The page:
Corn and wheat ran into some selling pressure yesterday after their surge higher Tuesday. Beans held on to gains, but March beans stopped dead at the $13.99 resistance we mentioned yesterday, running into some strong selling at that level.
We continue to see private South American production estimates trimmed as the hot and dry December left its mark in Southern Brazil. A local government group dropped crop conditions hard again in Parana, taking the amount of corn and soybeans rated good down to the lowest level seen in recent history.
Of course with rains only recently starting to arrive with more in the forecast, crop ratings over the next 2-4 weeks will likely give us a better indication of actual production potential than current values.
Forecasts continue to point to conditions turning wetter in the driest regions of South America as we wrap up January. These rains will be vital as Argentina is expected to remain hot and mostly dry until we get there. Big rains falling in late January into February would likely make for a decent crop as many farmers in the country are just working to wrap up planting the remainder of both corn and beans, with an estimated 30% of corn left to be planted yet.
Outside of South American weather, we continue to focus on what is happening in China. Margins for crushers in the country remain well in the red, even with cheaper Brazilian beans on the horizon. Sitonia Consulting, a private analytical group out of the country contends that most buyers in the area are covered through March, with little in the way of buying interest happening at these levels. With pork prices off 45% in the country year over year, hog producers are in the same boat, contending with negative margins.
Covid concerns continue as well. Globally we are seeing case levels surge to record highs. While Omicron does appear to be far more mild, its level of contagiousness is a great concern as China has tried its best to maintain a zero Covid policy.
With the Olympics set to start the first week of February there is great concern Omicron could spread like wildfire throughout the country as outside travelers arrive. The Chinese government has had a city of 13 million on lockdown since the 22nd of December, due to a rise in cases. What a lockdown of multiple cities would look like when it comes to long-term demand definitely raises some concerns.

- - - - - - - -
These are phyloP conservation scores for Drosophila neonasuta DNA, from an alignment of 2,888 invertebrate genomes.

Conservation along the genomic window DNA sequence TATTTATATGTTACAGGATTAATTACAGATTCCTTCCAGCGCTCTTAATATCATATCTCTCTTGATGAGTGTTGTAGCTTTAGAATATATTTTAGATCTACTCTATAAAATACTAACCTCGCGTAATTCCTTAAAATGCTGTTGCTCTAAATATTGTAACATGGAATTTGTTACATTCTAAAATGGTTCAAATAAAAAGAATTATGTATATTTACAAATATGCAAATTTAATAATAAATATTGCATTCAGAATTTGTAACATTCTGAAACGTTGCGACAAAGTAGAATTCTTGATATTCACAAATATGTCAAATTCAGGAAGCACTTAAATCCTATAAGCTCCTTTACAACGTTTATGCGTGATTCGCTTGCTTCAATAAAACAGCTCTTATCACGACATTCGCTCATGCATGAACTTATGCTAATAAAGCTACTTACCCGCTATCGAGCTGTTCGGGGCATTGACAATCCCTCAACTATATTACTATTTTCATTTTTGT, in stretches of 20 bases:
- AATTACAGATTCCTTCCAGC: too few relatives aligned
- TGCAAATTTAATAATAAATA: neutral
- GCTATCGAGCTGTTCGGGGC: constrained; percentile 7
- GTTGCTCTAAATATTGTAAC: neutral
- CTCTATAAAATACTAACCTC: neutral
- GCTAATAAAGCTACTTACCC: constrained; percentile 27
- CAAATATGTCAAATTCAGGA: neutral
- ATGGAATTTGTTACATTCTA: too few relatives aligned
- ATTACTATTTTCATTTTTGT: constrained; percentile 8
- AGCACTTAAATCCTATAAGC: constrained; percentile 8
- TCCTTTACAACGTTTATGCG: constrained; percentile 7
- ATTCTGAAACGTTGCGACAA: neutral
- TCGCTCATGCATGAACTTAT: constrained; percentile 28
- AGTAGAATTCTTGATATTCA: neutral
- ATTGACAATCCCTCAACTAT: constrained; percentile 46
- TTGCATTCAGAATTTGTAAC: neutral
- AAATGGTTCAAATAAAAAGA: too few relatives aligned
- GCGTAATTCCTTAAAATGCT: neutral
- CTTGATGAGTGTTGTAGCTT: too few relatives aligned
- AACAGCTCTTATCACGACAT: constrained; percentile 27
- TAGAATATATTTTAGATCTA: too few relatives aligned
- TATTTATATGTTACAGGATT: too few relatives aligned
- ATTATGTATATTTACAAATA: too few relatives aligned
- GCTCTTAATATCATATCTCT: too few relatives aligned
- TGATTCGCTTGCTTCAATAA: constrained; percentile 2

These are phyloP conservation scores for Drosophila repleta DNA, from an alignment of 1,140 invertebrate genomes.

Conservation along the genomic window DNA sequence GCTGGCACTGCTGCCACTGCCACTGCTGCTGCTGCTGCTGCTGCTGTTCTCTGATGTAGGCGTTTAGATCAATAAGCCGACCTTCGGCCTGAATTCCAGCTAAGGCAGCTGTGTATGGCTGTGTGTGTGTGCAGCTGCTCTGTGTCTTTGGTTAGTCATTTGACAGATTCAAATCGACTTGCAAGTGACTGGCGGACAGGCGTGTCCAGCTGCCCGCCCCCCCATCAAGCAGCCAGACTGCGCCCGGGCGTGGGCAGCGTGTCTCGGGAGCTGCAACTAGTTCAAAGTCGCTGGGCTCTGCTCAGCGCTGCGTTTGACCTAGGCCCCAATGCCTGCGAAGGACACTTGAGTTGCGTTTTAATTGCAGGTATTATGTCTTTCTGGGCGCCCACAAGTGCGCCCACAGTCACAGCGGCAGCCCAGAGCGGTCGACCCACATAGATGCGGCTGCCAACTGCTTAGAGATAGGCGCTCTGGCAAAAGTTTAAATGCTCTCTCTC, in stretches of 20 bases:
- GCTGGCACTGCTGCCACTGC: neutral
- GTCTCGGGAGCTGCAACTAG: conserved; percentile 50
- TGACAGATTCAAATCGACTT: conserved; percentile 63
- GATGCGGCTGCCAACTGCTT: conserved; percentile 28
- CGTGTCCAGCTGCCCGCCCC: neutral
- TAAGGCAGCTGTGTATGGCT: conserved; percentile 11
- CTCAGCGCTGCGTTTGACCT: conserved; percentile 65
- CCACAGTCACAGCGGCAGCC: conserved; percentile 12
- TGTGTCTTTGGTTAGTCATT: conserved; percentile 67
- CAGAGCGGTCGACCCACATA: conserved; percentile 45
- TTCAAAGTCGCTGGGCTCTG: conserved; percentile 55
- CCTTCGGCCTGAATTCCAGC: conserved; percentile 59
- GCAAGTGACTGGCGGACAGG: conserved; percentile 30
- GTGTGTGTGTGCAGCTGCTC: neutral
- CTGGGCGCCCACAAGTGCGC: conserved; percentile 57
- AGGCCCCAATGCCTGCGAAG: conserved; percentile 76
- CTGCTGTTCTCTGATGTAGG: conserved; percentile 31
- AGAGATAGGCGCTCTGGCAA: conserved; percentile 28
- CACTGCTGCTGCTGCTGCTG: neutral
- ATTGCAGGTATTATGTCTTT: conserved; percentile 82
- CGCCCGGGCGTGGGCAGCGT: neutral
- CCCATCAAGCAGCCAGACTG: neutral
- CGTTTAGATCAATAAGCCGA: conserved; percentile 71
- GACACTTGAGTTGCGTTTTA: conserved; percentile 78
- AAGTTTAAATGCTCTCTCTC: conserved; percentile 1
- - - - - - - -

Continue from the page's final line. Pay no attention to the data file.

Here in the U.S. we saw the combination of Covid concerns and the holiday push gasoline demand down to early March 2021 levels. Continued tales of flight cancellations and staffing shortages are giving folks pause when it comes to resuming travel as well. Oil seems to be shaking much of these concerns off however, as we see crude work its way to 6 week highs, completely erasing the initial drop after Omicron was discovered.
In other energy news, we saw ethanol production fall off to its lowest level since Thanksgiving as brutal cold weather, snowstorms, and the holiday slowed production a touch. Stocks were up slightly week over week, with logistical issues starting to pop up again keeping stocks higher than usual in the Midwest.
Looking ahead, markets were down hard overnight as concerns over just what is happening in China both economically and when it comes to Covid are starting to weigh heavily on some traders' minds. There is talk of fund buying needing to continue in soybeans though, so whether the pressure of the overnight market holds in the face of additional fund buying, if it shows, will be interesting to watch.
We're starting to get more in the way of private estimates ahead of next Wednesday's major USDA report as well. Traders seem to be expecting increases in both corn and soybean carry outs next week, with a reduction to global ending stocks expected as we see South American production estimates lowered.
Quarterly stocks remain the biggest unknown, with their ever-present potential to hold a major surprise one way or another; how we trade after Wednesday's figures remains a wildcard.
Corn down 2 to 4
Beans down 14 to 16